The Diverse Solution Mobile Web Snafu

mobile real estate search app

Chances are, if you’re reading this, you’ve gotten yourself to the point that you’re ready to throw your computer out the window.  If you haven’t started your DS mobile integration yet and have landed here, you’re one of the lucky ones.  🙂

For those not in the know, Diverse Solutions took a different approach than most other IDX providers with their mobile system.  Rather than having an app with an agent ID (ensuring that your visitor is using your IDX and not everyone else’s), they didn’t do an app at all.  They went full web with their solution, so there are no downloads, and no additional steps needed to get your client the tools they need when they’re standing in front of a home.  This isn’t to suggest that it’s better, or worse than an a downloadable app.  It’s just a different approach.

So what’s the problem?

The problem is this:  It’s been largely understood that to use DS’s mobile agent, you need to load a script in the head of your site.  Once done, any mobile visitor to your site will be redirected to your new Mobile Search application, which is all well and good, but what if your visitor wanted access to something other than a search?  What if they wanted to review an article, or grab a PDF?  What if they’re a seller trying to review your service offering?  In this case, yeah…  You’re pretty much screwed with a header script solution, and it’s not what we recommend at all.

What do I need to think about when coming up with the proper solution to this issue?

Here it is, in a nutshell…  How “mobile” do you want your site to be?

  1. Keeping in mind that the vast majority of mobile devices can browse the web just as well as any desktop computer, we’re not talking about a mobile compatible site.  We’re talking about a mobile enabled site, which offers your mobile visitors a completely different interface and eliminates the need for pinch-zooming and double-tapping to make your content readable on small screens.  In many situations, these sites include mobile specific settings that automatically scale your content for the device it’s being viewed on and it can be a very nice thing to do for your visitors.  iOS introduces an additional layer to this model.  “App Mode”.  On Apple devices you can save a site to your home screen and iOS will make a nice little button using the homepage of your site and simply open Safari to your site whenever that button is touched, but with App Mode your site is loaded as an application of it’s own with no Safari tool bars or options.  You can also load up standard iOS app splash screens which will be loaded from the web every time your app is executed.  It can be a great landing tool, but keep in mind, even this, changes what you have to think about when designing your mobile user flow.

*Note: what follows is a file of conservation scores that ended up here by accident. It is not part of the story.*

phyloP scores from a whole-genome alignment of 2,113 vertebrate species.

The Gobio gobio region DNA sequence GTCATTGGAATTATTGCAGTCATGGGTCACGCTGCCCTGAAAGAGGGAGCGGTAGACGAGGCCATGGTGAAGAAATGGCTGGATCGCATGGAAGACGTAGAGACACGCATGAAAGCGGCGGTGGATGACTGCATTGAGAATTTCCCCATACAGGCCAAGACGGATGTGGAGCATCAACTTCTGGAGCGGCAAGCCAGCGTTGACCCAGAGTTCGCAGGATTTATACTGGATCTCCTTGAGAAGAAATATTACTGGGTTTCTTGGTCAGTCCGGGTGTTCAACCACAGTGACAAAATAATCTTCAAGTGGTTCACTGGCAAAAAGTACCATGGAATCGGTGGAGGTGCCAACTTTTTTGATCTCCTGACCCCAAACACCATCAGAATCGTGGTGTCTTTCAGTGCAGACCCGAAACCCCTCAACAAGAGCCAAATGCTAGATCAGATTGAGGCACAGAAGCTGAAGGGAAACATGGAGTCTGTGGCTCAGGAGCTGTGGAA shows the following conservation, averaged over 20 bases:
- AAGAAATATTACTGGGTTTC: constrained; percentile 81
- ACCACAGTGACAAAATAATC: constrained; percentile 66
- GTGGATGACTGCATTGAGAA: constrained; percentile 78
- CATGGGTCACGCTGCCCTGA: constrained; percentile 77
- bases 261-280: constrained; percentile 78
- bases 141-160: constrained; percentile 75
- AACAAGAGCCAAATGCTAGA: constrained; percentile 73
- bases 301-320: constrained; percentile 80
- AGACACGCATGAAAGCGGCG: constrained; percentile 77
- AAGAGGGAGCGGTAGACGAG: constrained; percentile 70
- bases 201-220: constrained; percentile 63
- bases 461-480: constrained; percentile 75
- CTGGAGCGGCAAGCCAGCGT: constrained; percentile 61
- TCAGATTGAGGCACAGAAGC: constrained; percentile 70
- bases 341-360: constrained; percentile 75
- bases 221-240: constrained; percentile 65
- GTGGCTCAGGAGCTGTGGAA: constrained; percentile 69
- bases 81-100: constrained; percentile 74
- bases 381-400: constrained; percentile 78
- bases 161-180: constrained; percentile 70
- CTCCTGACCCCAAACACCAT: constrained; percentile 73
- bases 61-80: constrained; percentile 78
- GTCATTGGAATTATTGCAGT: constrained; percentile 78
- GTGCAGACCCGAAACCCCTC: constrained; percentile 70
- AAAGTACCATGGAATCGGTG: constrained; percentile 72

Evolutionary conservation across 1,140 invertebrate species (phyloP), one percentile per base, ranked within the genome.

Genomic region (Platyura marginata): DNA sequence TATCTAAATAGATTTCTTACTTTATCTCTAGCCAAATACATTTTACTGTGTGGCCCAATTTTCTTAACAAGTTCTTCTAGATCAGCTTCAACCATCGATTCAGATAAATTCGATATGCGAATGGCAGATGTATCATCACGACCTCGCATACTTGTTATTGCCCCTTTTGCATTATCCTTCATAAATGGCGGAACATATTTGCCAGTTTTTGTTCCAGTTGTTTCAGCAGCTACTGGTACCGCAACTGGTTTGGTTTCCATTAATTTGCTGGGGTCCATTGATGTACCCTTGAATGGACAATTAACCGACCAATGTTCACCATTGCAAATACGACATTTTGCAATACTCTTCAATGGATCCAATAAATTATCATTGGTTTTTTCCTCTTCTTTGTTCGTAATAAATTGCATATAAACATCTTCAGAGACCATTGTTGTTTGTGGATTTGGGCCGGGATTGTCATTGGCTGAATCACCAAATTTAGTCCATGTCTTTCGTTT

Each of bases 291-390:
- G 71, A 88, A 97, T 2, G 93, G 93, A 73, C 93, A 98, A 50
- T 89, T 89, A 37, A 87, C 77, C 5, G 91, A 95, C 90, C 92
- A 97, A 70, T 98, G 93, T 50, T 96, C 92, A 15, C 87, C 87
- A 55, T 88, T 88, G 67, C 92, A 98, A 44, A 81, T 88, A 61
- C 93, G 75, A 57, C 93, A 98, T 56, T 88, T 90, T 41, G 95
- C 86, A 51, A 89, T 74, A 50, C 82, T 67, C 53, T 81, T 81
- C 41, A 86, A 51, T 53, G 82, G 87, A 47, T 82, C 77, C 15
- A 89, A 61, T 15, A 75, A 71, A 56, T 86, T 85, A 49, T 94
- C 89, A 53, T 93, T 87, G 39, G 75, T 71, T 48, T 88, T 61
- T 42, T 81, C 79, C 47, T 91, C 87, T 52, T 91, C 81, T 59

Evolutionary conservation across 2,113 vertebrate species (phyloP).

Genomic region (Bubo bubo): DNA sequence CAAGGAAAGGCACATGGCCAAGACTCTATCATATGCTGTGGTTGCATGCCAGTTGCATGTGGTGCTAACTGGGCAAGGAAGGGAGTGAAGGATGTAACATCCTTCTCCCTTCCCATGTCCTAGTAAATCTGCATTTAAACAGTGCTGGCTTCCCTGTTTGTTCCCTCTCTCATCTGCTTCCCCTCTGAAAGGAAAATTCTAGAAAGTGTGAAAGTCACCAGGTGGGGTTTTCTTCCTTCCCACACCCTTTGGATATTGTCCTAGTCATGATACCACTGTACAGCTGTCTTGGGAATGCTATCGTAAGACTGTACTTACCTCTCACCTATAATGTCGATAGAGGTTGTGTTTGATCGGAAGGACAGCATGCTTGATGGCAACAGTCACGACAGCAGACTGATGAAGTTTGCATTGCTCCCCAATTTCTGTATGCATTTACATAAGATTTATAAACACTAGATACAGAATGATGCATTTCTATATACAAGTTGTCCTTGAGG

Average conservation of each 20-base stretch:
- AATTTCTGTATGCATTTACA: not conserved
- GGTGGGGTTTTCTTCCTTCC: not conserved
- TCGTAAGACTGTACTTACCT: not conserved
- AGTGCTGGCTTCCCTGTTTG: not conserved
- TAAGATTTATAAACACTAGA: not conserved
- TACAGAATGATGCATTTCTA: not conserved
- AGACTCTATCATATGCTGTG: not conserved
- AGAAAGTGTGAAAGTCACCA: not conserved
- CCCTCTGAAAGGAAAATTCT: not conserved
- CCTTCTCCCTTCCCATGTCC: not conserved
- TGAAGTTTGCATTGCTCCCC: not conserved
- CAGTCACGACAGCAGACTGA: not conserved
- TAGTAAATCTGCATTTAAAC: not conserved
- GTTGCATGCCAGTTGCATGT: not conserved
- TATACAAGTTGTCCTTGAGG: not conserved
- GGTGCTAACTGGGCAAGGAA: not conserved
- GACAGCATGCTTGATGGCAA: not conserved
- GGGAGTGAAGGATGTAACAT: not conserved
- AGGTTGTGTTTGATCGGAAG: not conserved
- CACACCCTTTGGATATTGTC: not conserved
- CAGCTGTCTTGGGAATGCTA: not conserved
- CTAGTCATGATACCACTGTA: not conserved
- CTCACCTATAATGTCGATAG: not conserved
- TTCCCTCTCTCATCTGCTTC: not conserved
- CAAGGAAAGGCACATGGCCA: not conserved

2. You can forgo the options above and have your visitors experience remain exactly as it is on your normal website.  Yeah, they’ll have some pinching and zooming to do, depending on the device they’re using, but they’ll be familiar with the interface and know their way around for the most part.

With option 2, you don’t need that evil header script.  All you need is to be sure your users know that your advanced search (your DS SearchAgent iframed search) is also a mobile search.  Yep!  That’s it.  That wonderful little page that’s being iframed in from DS on your site is, in itself, loading that header script, so if you visit it from a mobile device, you will be redirected to DS’s web based mobile search app, and when you’re visitors are done using it, they can just click the back button to get back to your site, which is my only pet peeve with the DS (Zillow) mobile web search app.  You have no way of directing your visitor’s back to your site (less the back button) once they’ve landed themselves in it.  But this issue is made even worse when you implement it within iOS App Mode.

Option 1 is a great option too.  Its downside is that you’ve now got to consider your content on an entirely separate plane.  Depending on your site, you may even need to have multiple pages, allocating some specifically to your mobile site, which can double the required edits and cause other issues.  Note that I didn’t say posts.  If you’re on a WordPress site (which I hope you are) posts will never need to be duplicated for mobile considerations.  This would only be an issue for pages, and even then, only some of the time.

Headwaythemes, for example, used leafs as a means of placing your various types of content, so Headway’s pages (up to version 2.X) wouldn’t be supported by most mobile theming plugins.  This is one example of where you may need mobile specific pages.  There are others, but you get the idea.  🙂